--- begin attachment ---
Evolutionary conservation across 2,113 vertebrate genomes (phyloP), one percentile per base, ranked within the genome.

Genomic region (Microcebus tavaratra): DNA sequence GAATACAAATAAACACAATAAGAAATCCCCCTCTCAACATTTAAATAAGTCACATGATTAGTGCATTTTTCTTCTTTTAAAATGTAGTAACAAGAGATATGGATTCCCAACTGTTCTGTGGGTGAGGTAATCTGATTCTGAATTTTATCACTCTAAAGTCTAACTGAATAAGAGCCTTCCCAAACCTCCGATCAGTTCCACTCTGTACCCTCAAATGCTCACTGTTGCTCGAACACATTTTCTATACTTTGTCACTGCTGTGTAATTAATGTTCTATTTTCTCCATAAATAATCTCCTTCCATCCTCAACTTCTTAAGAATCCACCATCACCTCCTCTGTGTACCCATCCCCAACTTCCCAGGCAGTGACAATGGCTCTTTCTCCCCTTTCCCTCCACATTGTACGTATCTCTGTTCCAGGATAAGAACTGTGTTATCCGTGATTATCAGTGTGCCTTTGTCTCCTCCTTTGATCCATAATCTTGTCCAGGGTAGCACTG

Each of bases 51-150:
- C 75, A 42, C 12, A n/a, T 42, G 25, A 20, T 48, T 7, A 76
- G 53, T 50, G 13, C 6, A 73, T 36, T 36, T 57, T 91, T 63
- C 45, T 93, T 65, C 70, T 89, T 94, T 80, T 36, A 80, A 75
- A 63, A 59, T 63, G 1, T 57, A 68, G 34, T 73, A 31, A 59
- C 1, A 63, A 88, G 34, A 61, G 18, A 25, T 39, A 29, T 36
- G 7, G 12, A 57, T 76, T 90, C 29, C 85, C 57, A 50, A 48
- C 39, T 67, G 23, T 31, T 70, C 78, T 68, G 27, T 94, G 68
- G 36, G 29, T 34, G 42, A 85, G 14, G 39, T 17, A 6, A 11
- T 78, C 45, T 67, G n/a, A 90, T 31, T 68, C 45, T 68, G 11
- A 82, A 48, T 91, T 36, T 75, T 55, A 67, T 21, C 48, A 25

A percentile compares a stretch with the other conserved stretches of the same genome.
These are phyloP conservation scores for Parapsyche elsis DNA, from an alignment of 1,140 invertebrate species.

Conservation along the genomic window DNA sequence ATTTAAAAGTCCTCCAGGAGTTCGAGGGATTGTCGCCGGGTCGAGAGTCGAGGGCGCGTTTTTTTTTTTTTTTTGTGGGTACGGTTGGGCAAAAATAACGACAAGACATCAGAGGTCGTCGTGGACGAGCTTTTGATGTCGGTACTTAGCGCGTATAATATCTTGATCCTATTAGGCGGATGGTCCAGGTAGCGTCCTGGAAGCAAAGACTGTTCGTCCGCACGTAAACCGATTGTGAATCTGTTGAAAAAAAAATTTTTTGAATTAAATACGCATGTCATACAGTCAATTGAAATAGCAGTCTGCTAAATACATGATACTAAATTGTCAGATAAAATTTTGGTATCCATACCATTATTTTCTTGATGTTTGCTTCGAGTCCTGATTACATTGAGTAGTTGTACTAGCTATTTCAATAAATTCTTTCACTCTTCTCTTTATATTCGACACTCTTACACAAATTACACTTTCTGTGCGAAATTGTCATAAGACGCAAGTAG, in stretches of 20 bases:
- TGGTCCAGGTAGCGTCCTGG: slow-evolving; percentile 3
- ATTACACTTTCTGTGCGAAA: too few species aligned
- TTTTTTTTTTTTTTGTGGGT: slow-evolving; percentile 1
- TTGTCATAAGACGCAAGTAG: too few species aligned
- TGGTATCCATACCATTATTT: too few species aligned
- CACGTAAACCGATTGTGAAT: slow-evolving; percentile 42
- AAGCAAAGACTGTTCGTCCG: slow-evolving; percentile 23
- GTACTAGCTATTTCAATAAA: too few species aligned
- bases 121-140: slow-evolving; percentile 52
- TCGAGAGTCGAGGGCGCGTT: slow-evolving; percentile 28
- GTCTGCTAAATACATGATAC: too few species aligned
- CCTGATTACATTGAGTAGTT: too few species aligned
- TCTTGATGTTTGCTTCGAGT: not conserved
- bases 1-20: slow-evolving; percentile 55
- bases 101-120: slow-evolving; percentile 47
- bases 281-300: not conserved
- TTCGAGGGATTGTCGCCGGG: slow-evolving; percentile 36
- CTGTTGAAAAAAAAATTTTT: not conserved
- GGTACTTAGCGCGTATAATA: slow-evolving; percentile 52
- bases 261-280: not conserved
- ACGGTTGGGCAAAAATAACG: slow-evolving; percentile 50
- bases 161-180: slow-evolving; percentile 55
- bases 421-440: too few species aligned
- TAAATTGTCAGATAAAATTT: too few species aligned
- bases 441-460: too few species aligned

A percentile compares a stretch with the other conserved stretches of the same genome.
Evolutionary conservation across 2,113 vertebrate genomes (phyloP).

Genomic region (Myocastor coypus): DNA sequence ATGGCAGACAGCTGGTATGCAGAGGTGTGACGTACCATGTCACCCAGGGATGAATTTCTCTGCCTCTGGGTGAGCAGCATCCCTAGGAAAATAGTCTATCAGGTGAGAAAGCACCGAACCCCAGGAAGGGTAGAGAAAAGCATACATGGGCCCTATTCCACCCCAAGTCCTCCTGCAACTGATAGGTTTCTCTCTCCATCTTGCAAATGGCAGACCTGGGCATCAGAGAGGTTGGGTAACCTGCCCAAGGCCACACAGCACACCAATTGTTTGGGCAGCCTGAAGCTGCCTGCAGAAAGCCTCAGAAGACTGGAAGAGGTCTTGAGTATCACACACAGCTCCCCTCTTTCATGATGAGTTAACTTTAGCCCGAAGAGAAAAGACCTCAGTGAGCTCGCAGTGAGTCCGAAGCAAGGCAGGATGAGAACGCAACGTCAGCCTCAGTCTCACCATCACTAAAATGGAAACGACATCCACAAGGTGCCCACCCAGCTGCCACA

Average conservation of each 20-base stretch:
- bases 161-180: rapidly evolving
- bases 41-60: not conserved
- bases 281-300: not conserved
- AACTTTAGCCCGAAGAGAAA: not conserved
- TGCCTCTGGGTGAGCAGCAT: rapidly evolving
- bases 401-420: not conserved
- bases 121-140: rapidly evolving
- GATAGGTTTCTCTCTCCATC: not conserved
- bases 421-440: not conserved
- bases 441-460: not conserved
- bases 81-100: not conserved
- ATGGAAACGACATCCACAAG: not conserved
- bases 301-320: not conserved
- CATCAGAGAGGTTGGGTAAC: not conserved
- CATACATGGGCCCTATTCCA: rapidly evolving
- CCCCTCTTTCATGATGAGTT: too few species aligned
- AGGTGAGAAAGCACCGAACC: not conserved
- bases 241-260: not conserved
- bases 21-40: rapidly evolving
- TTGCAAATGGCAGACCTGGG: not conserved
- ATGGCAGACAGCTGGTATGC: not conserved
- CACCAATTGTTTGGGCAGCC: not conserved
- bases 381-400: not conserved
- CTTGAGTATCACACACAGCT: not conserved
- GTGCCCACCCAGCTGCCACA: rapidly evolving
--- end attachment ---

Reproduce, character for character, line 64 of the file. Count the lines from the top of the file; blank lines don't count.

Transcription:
- bases 21-40: rapidly evolving